• Post Reply
  • Bookmark Topic Watch Topic
  • New Topic

Hugelkultur in arid or semiarid climates

 
Lucia Moreno
Posts: 50
2
  • Mark post as helpful
  • send pies
  • Quote
  • Report post to moderator
Hi,

I'm looking for experiences of hugelkultur in arid or semiarid lands, be they successful or not. I mean places where decomposition is very slow, which could argually compromise the idea of decaying wood supporting water retention and fertility.

Thanks,
Lucía
 
Tim Southwell
Posts: 116
Location: Hamilton, MT
4
bee chicken forest garden
  • Likes 3
  • Mark post as helpful
  • send pies
  • Quote
  • Report post to moderator
Lucia,
We live in SW Montana... hardiness zone 4-5... annual precipitation 9-12" annually.

We built our 1100' Hugel Bed in the spring of 2013 (see our Facebook page and associated pics for detail). It was constructed with no supplemental irrigation. We built it in a serpentine fashion with the main direction running N to S as it was a feature running along our property boundary. You can see it on google earth if you search under 364 Mccarthy Loop, Hamilton MT 59840. We used aged cottonwood logs as the bulk of our wood supply.

Upon initial construct, we seeded with annual vegetable varieties. We saw good performance of squash, watermelon and beets, poor performance on tomatoes and nothing much else. Much of the growth was on the east side. Due to poor performance, we did not accumulate much biomass to cover the HB... this was a problem moving forward.

In 2014, we seeded sunflower, clover, squash, combined with native mustard varieties and yarrow which were pioneering the beds. Since we didn't have much biomass going into the growing season, I invested in erosion blankets of aspen fiber to blanket the beds to shade the surface area and hold moisture. This was a flop, as the blankets suppressed plant growth, which led to increased maintenance to promote growth through having to cut holes in blanket where we saw growth.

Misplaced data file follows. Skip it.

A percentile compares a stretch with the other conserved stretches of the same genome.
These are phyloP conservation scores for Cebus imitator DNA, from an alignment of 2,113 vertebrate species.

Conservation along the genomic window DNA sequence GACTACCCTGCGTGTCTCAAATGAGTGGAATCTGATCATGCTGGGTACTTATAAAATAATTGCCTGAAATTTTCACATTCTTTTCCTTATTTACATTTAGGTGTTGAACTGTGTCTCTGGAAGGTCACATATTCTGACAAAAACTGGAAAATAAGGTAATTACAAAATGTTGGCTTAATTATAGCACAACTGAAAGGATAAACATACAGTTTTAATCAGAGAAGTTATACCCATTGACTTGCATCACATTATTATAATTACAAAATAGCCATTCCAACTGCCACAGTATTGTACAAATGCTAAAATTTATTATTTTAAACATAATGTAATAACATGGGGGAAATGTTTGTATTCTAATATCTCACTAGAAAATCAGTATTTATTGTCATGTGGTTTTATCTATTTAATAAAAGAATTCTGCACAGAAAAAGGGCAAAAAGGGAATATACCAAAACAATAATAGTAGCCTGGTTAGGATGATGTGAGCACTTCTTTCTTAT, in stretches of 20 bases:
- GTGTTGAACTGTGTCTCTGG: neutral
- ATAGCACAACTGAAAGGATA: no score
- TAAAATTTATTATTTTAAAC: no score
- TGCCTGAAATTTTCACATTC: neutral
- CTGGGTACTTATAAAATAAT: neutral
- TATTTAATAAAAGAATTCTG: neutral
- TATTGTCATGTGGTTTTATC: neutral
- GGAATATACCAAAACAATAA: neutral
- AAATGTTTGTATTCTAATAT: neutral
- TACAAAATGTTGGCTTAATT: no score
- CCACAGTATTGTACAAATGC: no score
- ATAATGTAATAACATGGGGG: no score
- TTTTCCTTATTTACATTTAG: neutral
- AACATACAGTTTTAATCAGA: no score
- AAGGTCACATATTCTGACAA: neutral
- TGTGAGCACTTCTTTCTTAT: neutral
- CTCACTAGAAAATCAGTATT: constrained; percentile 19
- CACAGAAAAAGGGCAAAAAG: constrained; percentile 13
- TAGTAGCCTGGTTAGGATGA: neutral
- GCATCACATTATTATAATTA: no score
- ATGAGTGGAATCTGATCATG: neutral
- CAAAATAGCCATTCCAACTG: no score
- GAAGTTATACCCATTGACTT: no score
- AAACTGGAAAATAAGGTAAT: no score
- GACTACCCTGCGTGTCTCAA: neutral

The west sides of our HB were getting hammered by the sun. I learned that exposed soil temps can reach in excess of 120 degrees with 90 degree air temps... also at the same time, 80% of any rainfall on the surface evaporates before being absorbed into the bd itself due to heat.

This winter we opted to cover the entire run in a thick, interlocking wood mulch... about 4" thick. We are busy in the greenhouse presently seeding perennial drought tolerant varieties of pollinator / fragrant species (lavender, sage, chives, thyme, oregano, verbena, lemon balm, coneflower, big brush sage, etc along with self-seeding sunflower). This will eliminate any sun drying out the beds. we will transplant the starts into the beds in April / May, and we are planning to introduce an irrigation option over overhead spray from our adjacent pasture. We will suffer some Nitrogen depletion as the chips degrade but we will oversee with clover to try and counteract the loss.

Let me know how I can address any questions you may have... where are you located?


 
Jennifer Wadsworth
Pie
Posts: 2679
Location: Phoenix, AZ (9b)
173
  • Mark post as helpful
  • send pies
  • Quote
  • Report post to moderator
Lucia: Check out this thread where I ask this question to Zach Weiss who works directly with Sepp.

http://www.permies.com/t/37601/sepp-holzer/Hugles-HOT-Drylands

Basically many climates that are arid, especially arid and hot, hugelkulture can turn into more of a death mound. In Phoenix, I would never construct an above ground hugel as it defies my observations of this climate type. We get 7.5" rain but we experience 90" of evaporation! Exposing more soil to the dryness and heat of my climate is inappropriate. It would be akin to a very cold climate adding shade in the wrong place so that snow takes longer to melt and the growing season is shortened even more.